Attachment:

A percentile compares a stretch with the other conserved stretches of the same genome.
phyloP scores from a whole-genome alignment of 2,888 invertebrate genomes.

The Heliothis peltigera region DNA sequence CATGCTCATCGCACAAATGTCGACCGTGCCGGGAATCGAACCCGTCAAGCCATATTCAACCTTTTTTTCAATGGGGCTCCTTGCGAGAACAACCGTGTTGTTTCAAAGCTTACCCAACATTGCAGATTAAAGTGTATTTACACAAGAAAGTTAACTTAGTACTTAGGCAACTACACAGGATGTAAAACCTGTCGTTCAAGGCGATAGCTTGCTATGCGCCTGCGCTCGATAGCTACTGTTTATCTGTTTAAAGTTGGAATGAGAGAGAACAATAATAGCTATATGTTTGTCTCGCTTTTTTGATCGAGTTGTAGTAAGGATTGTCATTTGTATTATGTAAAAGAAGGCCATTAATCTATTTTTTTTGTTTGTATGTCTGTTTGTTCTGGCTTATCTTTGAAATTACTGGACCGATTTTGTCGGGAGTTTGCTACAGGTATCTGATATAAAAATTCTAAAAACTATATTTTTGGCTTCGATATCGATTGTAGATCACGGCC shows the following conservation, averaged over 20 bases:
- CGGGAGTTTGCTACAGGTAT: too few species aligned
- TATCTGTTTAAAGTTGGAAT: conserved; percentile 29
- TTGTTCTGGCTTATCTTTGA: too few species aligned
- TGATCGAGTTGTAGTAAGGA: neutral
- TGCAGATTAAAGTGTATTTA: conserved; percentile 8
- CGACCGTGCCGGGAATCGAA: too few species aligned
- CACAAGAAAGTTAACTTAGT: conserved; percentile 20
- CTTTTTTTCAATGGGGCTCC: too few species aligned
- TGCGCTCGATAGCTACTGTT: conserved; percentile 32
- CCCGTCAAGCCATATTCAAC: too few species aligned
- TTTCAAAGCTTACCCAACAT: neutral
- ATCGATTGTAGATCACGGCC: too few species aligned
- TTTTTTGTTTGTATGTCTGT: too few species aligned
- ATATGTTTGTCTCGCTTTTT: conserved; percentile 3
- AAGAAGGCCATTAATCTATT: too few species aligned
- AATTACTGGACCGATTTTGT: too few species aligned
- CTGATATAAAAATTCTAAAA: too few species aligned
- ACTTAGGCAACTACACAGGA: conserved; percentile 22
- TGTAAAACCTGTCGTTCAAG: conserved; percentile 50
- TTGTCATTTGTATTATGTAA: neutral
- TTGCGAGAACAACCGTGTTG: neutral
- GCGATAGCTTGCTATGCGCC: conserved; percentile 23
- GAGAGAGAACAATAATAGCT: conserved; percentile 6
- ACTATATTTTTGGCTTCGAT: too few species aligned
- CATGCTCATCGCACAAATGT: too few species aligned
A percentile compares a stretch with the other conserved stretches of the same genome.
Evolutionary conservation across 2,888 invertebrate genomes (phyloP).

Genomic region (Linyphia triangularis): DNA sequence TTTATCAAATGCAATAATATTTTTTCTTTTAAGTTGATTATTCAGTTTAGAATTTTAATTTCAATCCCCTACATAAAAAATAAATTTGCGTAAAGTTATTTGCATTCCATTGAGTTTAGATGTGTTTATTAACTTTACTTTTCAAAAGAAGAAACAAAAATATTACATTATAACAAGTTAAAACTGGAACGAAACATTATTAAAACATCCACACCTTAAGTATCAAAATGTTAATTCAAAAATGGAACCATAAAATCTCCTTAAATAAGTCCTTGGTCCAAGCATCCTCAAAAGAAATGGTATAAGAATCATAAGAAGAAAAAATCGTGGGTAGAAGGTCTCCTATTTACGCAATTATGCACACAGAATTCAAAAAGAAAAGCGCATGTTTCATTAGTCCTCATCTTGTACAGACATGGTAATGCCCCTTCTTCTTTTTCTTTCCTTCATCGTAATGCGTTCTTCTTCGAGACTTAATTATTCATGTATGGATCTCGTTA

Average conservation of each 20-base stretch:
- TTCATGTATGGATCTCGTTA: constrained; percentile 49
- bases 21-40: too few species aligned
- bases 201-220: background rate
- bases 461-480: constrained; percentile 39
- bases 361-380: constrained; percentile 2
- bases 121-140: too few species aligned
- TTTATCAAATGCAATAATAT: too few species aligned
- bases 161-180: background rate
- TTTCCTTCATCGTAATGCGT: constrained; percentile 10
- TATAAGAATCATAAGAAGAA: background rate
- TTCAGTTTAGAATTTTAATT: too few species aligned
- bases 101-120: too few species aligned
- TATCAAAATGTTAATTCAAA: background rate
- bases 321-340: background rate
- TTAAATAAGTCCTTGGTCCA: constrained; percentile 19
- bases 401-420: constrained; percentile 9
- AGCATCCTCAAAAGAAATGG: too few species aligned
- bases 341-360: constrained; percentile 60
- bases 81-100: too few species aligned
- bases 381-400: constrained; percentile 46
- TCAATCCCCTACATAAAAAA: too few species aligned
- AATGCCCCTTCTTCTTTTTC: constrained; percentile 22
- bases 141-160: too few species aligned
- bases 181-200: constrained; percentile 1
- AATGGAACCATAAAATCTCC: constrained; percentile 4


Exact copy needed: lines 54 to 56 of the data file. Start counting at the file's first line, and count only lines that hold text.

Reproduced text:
- AATGCCCCTTCTTCTTTTTC: constrained; percentile 22
- bases 141-160: too few species aligned
- bases 181-200: constrained; percentile 1